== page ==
Question from The Purplelist


I’m a huge fan of PSKF and I’m also a member of their expert network, The Purplelist. I was asked a great question today by Scott Lachut and thought I’d share it because events and fans are some of these most exciting aspects of the emerging mobile market:

Recently listened to an interview with Ticketmaster CEO Nathan Hubbard, in which he discussed the future of live events. Given the cost, travel considerations etc. associated with attending these events, alongside the type of experience that can be created at home through HD TVs, surround sound, WiFi, take-your-pick food delivery and comfortable couches, I’m curious to know what event producers and venues need to consider in order to compete?

How will the mobile phone, jumbotron and other technologies help to augment the current live experience?

What else would you like to see take place at these events from concessions to audience interaction (t-shirt bazookas notwithstanding)?

My answer: Great question! Events are going to become more important for businesses as fans become conduits, helping push the experience to fans and potential fans who can’t attend. I believe hardcore fans will still attend the event and stream what they’re seeing and hearing during the event. This stream of UGC will be pushed to the Internet where fans that can’t attend can view the content streams being created. Over time those streams will be joined by quality content shot by business partners of the band/team. Think of a real time dashboard with every angle of the event represented AND a unique perspective layered in. (“Did he actually cross the goal line?”)

Because of this, businesses are going to get better at developing the entire event life-cycle. The before, the during and the after. Examples of before would be not just building expectation but helping fans realize where they should be during the event to best suit their needs. If I’m a video streaming guy, I need to sit up front. If I’m an bootleg guy, I need to sit further back; maybe near the sound board. During the event takes on a life of it’s own and FB would be a great place to watch all of “it” go down. ( Then, after the event is over, I can buy an event summary on iTunes to commemorate the entire experience, including the live tracks that I heard last night. (Pearl Jam used to do that. Sell the recording of the show you heard the night before. AMAZING!)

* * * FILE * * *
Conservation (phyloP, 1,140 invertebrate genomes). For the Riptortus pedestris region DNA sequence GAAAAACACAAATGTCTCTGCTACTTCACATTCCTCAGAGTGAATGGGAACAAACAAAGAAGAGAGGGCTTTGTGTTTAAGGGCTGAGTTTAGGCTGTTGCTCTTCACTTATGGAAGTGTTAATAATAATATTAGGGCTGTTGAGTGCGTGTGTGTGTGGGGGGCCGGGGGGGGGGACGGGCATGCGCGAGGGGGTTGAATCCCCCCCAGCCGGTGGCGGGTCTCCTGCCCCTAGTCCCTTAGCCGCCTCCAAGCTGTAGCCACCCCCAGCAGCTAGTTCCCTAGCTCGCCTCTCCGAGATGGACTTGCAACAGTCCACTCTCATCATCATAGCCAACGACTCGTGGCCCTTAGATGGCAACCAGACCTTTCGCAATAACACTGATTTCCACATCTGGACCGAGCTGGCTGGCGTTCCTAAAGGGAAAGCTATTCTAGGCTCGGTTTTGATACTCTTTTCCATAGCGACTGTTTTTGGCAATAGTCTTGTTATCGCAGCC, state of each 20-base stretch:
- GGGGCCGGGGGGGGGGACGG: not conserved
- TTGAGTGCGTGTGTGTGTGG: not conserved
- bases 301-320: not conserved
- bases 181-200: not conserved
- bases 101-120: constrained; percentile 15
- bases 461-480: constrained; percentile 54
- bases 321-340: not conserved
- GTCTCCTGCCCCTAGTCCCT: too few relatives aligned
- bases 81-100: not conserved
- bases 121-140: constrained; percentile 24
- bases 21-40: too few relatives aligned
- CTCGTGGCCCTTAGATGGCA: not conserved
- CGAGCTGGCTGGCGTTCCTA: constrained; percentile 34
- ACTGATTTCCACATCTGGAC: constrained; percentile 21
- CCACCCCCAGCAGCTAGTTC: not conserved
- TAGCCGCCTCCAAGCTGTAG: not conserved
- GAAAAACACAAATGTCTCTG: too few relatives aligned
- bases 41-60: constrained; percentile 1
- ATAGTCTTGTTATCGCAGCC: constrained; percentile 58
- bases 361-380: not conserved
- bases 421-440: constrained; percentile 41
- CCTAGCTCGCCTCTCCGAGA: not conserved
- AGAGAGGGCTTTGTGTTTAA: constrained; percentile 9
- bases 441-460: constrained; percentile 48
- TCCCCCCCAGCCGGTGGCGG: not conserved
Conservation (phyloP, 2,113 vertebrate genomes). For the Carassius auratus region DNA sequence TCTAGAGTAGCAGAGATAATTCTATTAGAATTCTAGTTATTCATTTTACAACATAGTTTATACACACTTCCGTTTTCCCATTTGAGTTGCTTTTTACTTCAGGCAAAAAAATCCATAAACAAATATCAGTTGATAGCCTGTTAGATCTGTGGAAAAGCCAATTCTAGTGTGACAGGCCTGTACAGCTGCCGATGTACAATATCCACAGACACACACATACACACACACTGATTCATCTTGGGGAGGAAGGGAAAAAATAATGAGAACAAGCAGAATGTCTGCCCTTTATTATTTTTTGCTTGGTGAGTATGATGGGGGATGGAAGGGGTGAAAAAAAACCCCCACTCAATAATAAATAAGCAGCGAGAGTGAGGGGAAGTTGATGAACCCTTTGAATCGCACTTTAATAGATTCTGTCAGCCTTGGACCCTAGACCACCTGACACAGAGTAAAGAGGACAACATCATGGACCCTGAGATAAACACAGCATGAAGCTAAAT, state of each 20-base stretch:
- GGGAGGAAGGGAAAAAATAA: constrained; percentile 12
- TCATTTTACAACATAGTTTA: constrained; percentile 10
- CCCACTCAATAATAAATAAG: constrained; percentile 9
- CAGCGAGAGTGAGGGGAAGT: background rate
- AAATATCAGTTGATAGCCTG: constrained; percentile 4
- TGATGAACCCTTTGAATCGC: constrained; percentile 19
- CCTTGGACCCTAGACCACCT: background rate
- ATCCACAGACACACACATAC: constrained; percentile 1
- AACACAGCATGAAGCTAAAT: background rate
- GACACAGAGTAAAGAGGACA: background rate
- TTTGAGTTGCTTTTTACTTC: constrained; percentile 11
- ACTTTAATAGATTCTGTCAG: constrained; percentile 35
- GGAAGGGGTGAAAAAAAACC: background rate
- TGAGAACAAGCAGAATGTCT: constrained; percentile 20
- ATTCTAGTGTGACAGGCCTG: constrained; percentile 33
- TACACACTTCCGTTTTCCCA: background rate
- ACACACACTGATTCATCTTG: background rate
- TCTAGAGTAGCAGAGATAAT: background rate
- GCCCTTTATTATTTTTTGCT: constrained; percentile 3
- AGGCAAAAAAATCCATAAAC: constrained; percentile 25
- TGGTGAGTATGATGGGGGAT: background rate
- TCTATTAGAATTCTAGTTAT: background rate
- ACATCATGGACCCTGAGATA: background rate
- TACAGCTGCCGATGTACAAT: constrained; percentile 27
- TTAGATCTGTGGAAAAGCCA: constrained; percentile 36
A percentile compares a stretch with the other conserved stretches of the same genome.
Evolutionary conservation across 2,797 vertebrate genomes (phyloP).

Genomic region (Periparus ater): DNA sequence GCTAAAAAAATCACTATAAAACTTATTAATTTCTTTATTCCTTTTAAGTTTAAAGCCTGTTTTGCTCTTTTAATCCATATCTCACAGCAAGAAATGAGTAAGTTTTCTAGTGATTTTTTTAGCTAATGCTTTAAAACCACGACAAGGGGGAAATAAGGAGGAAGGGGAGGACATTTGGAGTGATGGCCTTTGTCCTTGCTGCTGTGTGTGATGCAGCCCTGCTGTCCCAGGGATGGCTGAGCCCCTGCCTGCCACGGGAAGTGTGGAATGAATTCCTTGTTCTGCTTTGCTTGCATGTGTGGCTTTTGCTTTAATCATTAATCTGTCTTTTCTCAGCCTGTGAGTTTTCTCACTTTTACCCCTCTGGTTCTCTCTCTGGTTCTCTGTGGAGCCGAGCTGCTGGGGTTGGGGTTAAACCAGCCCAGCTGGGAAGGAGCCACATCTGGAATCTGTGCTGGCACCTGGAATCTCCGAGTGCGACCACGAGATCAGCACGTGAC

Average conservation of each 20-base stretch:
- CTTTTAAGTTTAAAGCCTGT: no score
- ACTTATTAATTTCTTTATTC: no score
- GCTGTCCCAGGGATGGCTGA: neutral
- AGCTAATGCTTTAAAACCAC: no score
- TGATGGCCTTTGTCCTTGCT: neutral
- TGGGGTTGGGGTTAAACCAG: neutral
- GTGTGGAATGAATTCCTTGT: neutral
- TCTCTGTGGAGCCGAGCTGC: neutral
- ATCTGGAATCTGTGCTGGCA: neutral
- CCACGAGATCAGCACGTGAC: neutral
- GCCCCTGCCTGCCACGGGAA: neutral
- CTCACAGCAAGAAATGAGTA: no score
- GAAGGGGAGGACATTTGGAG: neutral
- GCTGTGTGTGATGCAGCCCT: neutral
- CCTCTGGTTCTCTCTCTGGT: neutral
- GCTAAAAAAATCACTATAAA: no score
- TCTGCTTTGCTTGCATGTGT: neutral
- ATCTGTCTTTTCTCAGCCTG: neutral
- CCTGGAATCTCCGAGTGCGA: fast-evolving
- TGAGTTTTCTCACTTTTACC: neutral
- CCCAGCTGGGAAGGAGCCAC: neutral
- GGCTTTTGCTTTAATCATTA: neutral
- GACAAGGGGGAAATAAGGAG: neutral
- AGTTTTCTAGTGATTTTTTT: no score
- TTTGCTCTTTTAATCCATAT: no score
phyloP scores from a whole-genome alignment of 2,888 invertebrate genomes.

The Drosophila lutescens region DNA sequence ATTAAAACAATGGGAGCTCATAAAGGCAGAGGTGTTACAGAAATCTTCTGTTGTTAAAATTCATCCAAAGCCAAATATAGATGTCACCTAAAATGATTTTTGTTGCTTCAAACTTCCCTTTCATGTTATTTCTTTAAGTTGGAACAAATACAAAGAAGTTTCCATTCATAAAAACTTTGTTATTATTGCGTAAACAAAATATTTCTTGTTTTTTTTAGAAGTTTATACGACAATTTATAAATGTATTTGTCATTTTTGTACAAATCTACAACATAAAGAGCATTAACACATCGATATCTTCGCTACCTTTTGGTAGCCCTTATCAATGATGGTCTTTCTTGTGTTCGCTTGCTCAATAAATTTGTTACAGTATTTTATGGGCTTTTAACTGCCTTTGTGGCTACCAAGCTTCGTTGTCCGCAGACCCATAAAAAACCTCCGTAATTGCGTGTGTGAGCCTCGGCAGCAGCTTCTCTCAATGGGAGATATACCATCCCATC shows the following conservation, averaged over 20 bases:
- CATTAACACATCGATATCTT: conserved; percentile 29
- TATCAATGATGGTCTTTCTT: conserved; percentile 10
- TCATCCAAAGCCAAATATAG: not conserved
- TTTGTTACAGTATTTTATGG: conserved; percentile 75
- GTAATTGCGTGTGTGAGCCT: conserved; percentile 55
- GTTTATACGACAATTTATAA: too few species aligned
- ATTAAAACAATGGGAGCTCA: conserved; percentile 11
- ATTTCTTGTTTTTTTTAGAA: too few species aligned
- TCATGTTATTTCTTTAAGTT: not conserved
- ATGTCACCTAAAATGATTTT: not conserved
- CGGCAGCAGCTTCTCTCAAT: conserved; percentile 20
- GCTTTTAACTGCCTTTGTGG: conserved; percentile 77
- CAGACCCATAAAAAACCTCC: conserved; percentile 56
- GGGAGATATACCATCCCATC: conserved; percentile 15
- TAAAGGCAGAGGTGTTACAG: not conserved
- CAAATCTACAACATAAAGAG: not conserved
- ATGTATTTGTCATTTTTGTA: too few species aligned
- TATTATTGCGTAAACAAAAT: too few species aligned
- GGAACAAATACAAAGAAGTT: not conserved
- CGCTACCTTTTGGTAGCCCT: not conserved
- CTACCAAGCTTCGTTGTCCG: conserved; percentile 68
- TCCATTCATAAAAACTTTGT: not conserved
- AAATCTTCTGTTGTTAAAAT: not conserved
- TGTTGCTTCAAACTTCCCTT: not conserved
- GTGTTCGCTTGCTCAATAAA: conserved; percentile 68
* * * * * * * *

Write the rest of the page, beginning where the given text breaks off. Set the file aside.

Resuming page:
Jumbotrons will pump UGC content from fans onto the screen. QR codes will be used to drive traffic to concessions where people can pay for their beer with their phone and then push any feedback for that experience to Facebook. “If you show up now, you can get a free shirt.”. Social Commerce at events is going to be huge. (Gangs use Twitter to organize cleaning a store out. Fans could do the same but they get to pay!)

iPads may be a good way to push Augmented Reality into the live experience. Think of a mashup of live music and complementary animation over the musicians. (Something like the animation featured here:

I want a t-shirt catapult. Take a whole section out at once with schwag. KABOOM!!!!

By Michael Myers